IEF Points to 'Emerging Consensus' on Methane Emissions Methodology

The International Energy Forum, or IEF, said July 19 there was an "emerging consensus" for a common measurement methodology for methane emissions from the energy industry.

—Read the full article from S&P Global Platts



The Future of Energy & Commodities


OPEC+ Gives the Market More Crude, but Could Leave Some Members Behind

OPEC and its allies have set aside their differences for now, with their deal to hike crude production, but the coalition's internal battles for market share are just getting started.

—Read the full article from S&P Global Platts



OPEC+ Green Lights Deal to Hike Oil Output In Saudi-UAE Compromise

OPEC and its allies clinched an agreement July 18 to raise crude oil production in the coming months, while also allocating five members more generous output quotas starting May 2022, resolving a dispute with the UAE that had threatened to destabilize the oil market and the organization itself.

—Read the full article from S&P Global Platts



COVID-19 Resurgence May Put Brakes on South Korea's Crude Import Uptrend

South Korea's crude imports rose 6.3% year on year in June on the back of robust economic recovery, but a new wave of COVID-19 cases could put the brakes on the upward momentum in the second half 2021 as refiners expect strict mobility restriction measures to dampen domestic fuel sales, market sources and analysts in Seoul said.

—Read the full article from S&P Global Platts



As Disasters Multiply, Container Ship Insurers Face Troubled Seas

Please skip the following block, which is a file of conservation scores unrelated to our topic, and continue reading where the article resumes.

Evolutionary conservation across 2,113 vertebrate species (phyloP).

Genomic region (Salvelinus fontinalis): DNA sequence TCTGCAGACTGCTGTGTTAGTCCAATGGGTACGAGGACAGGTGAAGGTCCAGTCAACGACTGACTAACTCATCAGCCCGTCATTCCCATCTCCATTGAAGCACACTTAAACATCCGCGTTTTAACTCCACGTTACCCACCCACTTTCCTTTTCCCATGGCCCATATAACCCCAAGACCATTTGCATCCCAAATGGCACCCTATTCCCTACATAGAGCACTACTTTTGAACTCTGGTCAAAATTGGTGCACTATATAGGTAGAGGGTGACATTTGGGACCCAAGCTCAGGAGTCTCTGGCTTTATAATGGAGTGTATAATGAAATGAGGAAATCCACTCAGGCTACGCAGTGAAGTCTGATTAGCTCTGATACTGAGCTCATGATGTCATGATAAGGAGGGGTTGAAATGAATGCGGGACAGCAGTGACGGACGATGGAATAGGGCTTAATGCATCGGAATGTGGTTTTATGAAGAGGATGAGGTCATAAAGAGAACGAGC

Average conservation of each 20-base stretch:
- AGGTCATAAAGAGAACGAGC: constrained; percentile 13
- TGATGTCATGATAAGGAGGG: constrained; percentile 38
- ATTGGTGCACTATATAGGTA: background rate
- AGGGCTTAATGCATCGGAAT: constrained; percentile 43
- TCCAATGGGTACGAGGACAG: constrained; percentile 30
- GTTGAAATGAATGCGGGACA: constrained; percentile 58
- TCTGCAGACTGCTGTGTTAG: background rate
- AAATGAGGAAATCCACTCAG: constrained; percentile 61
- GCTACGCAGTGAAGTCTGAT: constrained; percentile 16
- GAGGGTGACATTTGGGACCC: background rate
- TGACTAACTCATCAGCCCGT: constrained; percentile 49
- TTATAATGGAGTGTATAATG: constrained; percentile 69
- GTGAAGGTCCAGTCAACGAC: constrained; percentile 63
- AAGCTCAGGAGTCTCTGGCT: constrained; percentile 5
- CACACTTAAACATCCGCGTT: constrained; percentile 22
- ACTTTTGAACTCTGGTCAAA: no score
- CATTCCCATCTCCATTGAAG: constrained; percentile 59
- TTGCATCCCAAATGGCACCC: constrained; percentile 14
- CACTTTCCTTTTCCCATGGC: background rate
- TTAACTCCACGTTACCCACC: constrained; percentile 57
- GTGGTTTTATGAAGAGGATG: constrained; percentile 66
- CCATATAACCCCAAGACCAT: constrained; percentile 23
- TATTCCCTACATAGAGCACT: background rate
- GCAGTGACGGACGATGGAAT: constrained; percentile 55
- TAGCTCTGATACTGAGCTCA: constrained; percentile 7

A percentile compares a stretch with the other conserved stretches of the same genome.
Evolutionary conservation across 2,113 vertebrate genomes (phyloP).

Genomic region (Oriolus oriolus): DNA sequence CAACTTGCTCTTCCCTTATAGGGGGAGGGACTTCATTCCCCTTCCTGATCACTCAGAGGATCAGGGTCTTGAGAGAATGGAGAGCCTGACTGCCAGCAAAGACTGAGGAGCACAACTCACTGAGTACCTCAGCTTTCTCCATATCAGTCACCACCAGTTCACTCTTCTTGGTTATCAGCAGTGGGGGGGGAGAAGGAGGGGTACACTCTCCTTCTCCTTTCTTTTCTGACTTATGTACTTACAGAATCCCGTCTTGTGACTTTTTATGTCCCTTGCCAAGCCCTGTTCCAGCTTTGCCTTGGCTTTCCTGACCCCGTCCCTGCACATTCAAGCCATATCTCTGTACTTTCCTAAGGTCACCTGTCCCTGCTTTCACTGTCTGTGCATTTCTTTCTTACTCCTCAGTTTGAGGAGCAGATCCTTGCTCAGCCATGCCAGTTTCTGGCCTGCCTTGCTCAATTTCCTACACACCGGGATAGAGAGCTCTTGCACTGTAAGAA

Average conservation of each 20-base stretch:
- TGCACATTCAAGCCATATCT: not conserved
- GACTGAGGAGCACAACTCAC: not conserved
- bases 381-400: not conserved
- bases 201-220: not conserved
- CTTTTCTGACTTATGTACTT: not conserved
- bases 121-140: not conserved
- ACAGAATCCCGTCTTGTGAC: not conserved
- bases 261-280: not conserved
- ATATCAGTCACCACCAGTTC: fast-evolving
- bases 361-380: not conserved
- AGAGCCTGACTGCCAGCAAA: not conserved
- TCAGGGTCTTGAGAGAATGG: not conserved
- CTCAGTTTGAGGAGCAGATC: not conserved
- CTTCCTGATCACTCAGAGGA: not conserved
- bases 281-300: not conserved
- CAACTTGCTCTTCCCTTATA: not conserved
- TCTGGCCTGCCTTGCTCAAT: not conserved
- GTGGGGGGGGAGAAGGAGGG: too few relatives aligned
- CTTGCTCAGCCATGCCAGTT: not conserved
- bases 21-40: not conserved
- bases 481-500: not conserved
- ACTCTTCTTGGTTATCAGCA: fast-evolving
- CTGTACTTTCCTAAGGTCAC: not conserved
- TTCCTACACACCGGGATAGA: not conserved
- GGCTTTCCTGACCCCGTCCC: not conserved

A series of major loss events involving container ships in recent months — including a sudden surge in containers lost overboard in the North Pacific region in late 2020 and early 2021, the grounding of the Ever Given in the Suez Canal in March and a fire that destroyed the X-Press Pearl off the coast of Sri Lanka in June — has highlighted the risks to companies that insure ever-larger vessels.

—Read the full article from S&P Global Market Intelligence



German Floods Add to Problems for Commodities In Region

Catastrophic flooding in Germany, Belgium and the Netherlands over the last week has caused transport and production disruption in the Rhine valley, a major shipping route for commodities in Northern Europe. The Rhine and Meuse rivers are key waterways used for the transport of fuel, oil, metals and agricultural commodities across the EU's most industrialized regions.

—Read the full article from S&P Global Platts



Written and compiled by Molly Mintz.